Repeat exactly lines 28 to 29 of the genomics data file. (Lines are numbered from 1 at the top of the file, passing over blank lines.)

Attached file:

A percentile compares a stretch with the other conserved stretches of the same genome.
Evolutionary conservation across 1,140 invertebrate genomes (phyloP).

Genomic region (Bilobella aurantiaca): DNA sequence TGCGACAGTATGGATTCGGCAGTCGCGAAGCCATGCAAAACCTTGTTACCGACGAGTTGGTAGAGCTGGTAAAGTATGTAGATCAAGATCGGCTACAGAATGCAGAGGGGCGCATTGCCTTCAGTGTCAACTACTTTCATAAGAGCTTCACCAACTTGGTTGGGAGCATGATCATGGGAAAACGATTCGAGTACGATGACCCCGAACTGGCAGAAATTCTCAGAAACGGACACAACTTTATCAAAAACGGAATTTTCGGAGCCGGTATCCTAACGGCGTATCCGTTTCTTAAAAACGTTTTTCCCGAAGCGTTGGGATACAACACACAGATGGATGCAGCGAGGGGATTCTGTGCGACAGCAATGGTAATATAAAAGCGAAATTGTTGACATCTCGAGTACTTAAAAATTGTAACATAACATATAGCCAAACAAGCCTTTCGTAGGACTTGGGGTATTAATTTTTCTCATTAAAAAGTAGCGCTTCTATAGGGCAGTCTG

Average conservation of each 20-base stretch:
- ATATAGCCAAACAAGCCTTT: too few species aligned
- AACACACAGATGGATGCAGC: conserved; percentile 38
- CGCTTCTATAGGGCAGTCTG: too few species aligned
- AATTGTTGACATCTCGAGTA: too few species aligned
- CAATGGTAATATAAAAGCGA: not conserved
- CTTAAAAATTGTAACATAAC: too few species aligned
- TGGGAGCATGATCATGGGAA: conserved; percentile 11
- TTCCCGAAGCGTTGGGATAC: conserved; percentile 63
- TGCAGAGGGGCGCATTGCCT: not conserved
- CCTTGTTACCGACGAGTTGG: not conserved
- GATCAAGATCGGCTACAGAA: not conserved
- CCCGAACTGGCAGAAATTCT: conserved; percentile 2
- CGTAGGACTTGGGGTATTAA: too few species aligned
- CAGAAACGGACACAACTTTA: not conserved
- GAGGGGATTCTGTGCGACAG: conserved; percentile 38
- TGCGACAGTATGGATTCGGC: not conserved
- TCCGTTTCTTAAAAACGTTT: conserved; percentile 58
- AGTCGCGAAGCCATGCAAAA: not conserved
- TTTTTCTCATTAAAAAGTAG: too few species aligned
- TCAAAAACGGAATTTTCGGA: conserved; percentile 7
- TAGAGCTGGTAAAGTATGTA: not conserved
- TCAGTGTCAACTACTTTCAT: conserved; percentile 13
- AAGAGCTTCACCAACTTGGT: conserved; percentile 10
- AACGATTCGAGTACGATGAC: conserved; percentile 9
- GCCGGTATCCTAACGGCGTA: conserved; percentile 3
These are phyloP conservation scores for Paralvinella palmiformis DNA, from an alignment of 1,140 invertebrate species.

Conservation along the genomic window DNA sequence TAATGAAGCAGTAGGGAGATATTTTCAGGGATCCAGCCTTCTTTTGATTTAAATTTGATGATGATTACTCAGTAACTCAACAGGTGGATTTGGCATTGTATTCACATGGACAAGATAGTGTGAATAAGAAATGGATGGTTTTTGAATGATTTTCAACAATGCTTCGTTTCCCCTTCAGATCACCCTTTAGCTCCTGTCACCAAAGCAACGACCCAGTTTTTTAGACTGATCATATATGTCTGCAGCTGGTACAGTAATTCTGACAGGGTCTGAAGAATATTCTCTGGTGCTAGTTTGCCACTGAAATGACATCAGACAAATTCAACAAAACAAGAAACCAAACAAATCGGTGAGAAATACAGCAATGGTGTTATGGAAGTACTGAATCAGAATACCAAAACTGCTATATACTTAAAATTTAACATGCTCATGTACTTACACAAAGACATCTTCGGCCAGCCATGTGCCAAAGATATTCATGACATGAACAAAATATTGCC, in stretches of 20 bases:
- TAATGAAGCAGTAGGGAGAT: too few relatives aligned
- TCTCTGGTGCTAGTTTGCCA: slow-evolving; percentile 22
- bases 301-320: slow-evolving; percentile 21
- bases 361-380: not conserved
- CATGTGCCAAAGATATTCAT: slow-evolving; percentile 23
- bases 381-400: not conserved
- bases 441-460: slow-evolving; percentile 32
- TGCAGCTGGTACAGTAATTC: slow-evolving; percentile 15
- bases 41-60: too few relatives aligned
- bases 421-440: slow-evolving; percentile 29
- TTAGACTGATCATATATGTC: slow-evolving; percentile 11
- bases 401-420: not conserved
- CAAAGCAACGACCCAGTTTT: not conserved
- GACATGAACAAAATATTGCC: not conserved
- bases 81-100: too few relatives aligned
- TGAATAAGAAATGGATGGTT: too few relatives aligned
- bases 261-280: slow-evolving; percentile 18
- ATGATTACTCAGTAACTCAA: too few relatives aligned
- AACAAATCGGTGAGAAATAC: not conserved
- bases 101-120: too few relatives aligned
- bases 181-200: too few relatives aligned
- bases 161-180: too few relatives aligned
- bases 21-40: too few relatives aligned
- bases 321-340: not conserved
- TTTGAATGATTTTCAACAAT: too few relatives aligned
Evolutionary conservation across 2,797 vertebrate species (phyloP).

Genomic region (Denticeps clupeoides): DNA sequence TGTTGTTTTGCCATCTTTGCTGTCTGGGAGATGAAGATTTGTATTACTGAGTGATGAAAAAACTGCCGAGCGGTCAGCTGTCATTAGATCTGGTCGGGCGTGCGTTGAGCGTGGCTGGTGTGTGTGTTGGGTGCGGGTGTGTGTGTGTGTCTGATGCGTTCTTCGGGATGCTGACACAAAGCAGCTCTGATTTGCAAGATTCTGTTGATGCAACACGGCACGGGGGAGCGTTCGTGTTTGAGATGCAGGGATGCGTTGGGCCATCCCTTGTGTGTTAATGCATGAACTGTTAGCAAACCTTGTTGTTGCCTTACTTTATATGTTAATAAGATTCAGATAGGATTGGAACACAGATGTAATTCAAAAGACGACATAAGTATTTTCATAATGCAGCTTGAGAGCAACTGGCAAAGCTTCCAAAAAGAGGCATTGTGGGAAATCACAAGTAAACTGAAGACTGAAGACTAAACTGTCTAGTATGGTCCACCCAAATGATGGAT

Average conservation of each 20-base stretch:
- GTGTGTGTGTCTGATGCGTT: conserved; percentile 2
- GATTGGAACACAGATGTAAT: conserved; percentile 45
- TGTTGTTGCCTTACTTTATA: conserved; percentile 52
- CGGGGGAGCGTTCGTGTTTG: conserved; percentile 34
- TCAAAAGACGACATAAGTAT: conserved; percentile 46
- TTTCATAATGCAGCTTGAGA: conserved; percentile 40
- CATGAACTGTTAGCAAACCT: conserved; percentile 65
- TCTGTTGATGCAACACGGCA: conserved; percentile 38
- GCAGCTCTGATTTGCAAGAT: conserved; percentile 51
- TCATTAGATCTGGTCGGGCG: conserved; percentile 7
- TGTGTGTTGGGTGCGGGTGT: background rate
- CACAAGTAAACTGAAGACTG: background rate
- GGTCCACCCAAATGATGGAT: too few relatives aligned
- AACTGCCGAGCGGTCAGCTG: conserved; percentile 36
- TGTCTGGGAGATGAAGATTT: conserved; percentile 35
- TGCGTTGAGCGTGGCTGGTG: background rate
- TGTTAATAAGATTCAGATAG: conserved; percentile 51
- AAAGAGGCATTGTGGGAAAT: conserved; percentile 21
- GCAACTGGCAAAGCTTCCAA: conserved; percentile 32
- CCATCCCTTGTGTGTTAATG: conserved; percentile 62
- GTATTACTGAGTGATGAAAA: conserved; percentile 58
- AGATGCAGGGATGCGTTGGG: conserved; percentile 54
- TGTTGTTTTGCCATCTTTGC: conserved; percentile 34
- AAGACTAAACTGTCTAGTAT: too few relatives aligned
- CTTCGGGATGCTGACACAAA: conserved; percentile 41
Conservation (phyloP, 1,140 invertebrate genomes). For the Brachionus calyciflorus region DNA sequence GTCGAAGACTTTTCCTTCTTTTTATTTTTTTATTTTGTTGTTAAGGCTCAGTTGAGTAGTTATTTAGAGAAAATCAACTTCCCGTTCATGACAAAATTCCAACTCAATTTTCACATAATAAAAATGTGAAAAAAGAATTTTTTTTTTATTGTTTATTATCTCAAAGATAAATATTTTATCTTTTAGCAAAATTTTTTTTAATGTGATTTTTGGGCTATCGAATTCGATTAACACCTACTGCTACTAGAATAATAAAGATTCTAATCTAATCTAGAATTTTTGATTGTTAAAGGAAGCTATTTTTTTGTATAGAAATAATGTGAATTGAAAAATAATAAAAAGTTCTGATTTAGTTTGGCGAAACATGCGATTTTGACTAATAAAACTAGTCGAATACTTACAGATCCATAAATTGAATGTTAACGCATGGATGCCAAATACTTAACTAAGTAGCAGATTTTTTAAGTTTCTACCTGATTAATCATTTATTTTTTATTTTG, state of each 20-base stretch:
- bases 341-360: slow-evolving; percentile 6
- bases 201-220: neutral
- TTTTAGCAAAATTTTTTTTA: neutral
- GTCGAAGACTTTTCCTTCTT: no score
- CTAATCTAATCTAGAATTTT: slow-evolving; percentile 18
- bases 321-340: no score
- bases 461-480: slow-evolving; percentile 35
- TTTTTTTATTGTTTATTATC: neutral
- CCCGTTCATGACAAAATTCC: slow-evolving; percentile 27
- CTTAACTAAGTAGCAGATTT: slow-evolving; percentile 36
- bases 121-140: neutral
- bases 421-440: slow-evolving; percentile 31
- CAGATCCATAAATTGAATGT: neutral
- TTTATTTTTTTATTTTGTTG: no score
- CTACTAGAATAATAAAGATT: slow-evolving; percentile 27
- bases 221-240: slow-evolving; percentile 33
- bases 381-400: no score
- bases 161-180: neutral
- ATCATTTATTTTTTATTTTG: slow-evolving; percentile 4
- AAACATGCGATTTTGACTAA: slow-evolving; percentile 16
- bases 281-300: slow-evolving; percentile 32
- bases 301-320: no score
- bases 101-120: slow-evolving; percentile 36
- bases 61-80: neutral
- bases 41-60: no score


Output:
- AACGATTCGAGTACGATGAC: conserved; percentile 9
- GCCGGTATCCTAACGGCGTA: conserved; percentile 3